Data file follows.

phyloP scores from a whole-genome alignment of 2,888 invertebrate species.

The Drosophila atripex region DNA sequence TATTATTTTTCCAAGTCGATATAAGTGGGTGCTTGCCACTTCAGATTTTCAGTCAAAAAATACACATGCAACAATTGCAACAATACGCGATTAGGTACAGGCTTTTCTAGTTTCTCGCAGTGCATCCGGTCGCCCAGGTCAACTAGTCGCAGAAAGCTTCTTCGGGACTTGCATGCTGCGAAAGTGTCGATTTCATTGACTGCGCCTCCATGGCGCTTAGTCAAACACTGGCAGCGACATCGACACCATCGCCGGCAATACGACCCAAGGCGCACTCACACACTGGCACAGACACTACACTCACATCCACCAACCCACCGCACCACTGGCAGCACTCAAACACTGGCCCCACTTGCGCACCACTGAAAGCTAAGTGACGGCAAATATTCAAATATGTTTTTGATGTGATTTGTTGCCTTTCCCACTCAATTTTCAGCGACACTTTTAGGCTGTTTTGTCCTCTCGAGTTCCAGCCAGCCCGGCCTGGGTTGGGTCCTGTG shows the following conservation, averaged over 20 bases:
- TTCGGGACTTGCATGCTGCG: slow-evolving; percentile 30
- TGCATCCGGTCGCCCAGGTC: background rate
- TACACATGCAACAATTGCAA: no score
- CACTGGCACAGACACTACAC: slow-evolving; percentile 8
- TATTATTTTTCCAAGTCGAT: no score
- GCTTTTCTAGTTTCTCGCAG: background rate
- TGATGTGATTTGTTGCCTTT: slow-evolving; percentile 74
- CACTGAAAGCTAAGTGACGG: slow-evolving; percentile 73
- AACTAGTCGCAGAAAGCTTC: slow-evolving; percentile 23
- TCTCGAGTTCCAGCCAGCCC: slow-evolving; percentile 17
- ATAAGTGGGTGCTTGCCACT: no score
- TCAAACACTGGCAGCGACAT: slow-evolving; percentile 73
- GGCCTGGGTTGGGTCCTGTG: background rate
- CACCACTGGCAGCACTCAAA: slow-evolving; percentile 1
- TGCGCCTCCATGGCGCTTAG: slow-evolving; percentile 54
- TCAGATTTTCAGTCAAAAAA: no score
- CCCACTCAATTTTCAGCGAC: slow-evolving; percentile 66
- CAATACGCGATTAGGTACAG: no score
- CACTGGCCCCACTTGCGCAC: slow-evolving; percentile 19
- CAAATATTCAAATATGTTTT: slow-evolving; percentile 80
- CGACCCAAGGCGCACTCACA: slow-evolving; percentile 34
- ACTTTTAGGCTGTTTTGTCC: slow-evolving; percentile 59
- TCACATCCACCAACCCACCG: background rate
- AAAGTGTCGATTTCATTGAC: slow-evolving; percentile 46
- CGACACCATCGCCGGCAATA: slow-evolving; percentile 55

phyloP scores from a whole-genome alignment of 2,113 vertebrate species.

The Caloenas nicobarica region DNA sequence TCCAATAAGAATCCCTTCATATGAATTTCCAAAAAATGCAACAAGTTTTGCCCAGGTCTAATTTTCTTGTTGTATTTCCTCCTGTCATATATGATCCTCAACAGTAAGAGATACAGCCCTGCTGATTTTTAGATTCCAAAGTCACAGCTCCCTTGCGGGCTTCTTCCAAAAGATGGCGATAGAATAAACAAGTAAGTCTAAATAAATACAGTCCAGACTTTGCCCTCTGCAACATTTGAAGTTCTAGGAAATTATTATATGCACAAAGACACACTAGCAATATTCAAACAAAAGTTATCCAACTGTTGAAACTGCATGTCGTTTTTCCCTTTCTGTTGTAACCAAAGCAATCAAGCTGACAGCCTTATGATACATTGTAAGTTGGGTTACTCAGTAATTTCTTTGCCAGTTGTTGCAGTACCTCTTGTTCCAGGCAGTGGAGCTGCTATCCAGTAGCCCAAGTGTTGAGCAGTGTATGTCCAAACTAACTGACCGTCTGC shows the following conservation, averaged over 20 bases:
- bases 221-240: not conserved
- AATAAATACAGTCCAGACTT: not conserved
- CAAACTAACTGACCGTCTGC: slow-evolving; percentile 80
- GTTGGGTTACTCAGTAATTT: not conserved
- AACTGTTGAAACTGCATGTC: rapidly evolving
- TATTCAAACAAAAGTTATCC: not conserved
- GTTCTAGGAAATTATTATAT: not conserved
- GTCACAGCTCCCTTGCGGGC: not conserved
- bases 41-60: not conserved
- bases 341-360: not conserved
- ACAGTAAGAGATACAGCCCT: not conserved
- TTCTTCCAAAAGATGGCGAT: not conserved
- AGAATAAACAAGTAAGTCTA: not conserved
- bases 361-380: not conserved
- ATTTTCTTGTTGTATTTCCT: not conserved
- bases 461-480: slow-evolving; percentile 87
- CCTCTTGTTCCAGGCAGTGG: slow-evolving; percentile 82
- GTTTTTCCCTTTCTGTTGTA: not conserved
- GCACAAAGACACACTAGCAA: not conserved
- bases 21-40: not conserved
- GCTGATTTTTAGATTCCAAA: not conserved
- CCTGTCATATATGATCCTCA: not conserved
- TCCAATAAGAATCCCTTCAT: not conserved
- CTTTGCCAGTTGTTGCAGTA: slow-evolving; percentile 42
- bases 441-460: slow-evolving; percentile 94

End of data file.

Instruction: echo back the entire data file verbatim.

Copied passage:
phyloP scores from a whole-genome alignment of 2,888 invertebrate species.

The Drosophila atripex region DNA sequence TATTATTTTTCCAAGTCGATATAAGTGGGTGCTTGCCACTTCAGATTTTCAGTCAAAAAATACACATGCAACAATTGCAACAATACGCGATTAGGTACAGGCTTTTCTAGTTTCTCGCAGTGCATCCGGTCGCCCAGGTCAACTAGTCGCAGAAAGCTTCTTCGGGACTTGCATGCTGCGAAAGTGTCGATTTCATTGACTGCGCCTCCATGGCGCTTAGTCAAACACTGGCAGCGACATCGACACCATCGCCGGCAATACGACCCAAGGCGCACTCACACACTGGCACAGACACTACACTCACATCCACCAACCCACCGCACCACTGGCAGCACTCAAACACTGGCCCCACTTGCGCACCACTGAAAGCTAAGTGACGGCAAATATTCAAATATGTTTTTGATGTGATTTGTTGCCTTTCCCACTCAATTTTCAGCGACACTTTTAGGCTGTTTTGTCCTCTCGAGTTCCAGCCAGCCCGGCCTGGGTTGGGTCCTGTG shows the following conservation, averaged over 20 bases:
- TTCGGGACTTGCATGCTGCG: slow-evolving; percentile 30
- TGCATCCGGTCGCCCAGGTC: background rate
- TACACATGCAACAATTGCAA: no score
- CACTGGCACAGACACTACAC: slow-evolving; percentile 8
- TATTATTTTTCCAAGTCGAT: no score
- GCTTTTCTAGTTTCTCGCAG: background rate
- TGATGTGATTTGTTGCCTTT: slow-evolving; percentile 74
- CACTGAAAGCTAAGTGACGG: slow-evolving; percentile 73
- AACTAGTCGCAGAAAGCTTC: slow-evolving; percentile 23
- TCTCGAGTTCCAGCCAGCCC: slow-evolving; percentile 17
- ATAAGTGGGTGCTTGCCACT: no score
- TCAAACACTGGCAGCGACAT: slow-evolving; percentile 73
- GGCCTGGGTTGGGTCCTGTG: background rate
- CACCACTGGCAGCACTCAAA: slow-evolving; percentile 1
- TGCGCCTCCATGGCGCTTAG: slow-evolving; percentile 54
- TCAGATTTTCAGTCAAAAAA: no score
- CCCACTCAATTTTCAGCGAC: slow-evolving; percentile 66
- CAATACGCGATTAGGTACAG: no score
- CACTGGCCCCACTTGCGCAC: slow-evolving; percentile 19
- CAAATATTCAAATATGTTTT: slow-evolving; percentile 80
- CGACCCAAGGCGCACTCACA: slow-evolving; percentile 34
- ACTTTTAGGCTGTTTTGTCC: slow-evolving; percentile 59
- TCACATCCACCAACCCACCG: background rate
- AAAGTGTCGATTTCATTGAC: slow-evolving; percentile 46
- CGACACCATCGCCGGCAATA: slow-evolving; percentile 55

phyloP scores from a whole-genome alignment of 2,113 vertebrate species.

The Caloenas nicobarica region DNA sequence TCCAATAAGAATCCCTTCATATGAATTTCCAAAAAATGCAACAAGTTTTGCCCAGGTCTAATTTTCTTGTTGTATTTCCTCCTGTCATATATGATCCTCAACAGTAAGAGATACAGCCCTGCTGATTTTTAGATTCCAAAGTCACAGCTCCCTTGCGGGCTTCTTCCAAAAGATGGCGATAGAATAAACAAGTAAGTCTAAATAAATACAGTCCAGACTTTGCCCTCTGCAACATTTGAAGTTCTAGGAAATTATTATATGCACAAAGACACACTAGCAATATTCAAACAAAAGTTATCCAACTGTTGAAACTGCATGTCGTTTTTCCCTTTCTGTTGTAACCAAAGCAATCAAGCTGACAGCCTTATGATACATTGTAAGTTGGGTTACTCAGTAATTTCTTTGCCAGTTGTTGCAGTACCTCTTGTTCCAGGCAGTGGAGCTGCTATCCAGTAGCCCAAGTGTTGAGCAGTGTATGTCCAAACTAACTGACCGTCTGC shows the following conservation, averaged over 20 bases:
- bases 221-240: not conserved
- AATAAATACAGTCCAGACTT: not conserved
- CAAACTAACTGACCGTCTGC: slow-evolving; percentile 80
- GTTGGGTTACTCAGTAATTT: not conserved
- AACTGTTGAAACTGCATGTC: rapidly evolving
- TATTCAAACAAAAGTTATCC: not conserved
- GTTCTAGGAAATTATTATAT: not conserved
- GTCACAGCTCCCTTGCGGGC: not conserved
- bases 41-60: not conserved
- bases 341-360: not conserved
- ACAGTAAGAGATACAGCCCT: not conserved
- TTCTTCCAAAAGATGGCGAT: not conserved
- AGAATAAACAAGTAAGTCTA: not conserved
- bases 361-380: not conserved
- ATTTTCTTGTTGTATTTCCT: not conserved
- bases 461-480: slow-evolving; percentile 87
- CCTCTTGTTCCAGGCAGTGG: slow-evolving; percentile 82
- GTTTTTCCCTTTCTGTTGTA: not conserved
- GCACAAAGACACACTAGCAA: not conserved
- bases 21-40: not conserved
- GCTGATTTTTAGATTCCAAA: not conserved
- CCTGTCATATATGATCCTCA: not conserved
- TCCAATAAGAATCCCTTCAT: not conserved
- CTTTGCCAGTTGTTGCAGTA: slow-evolving; percentile 42
- bases 441-460: slow-evolving; percentile 94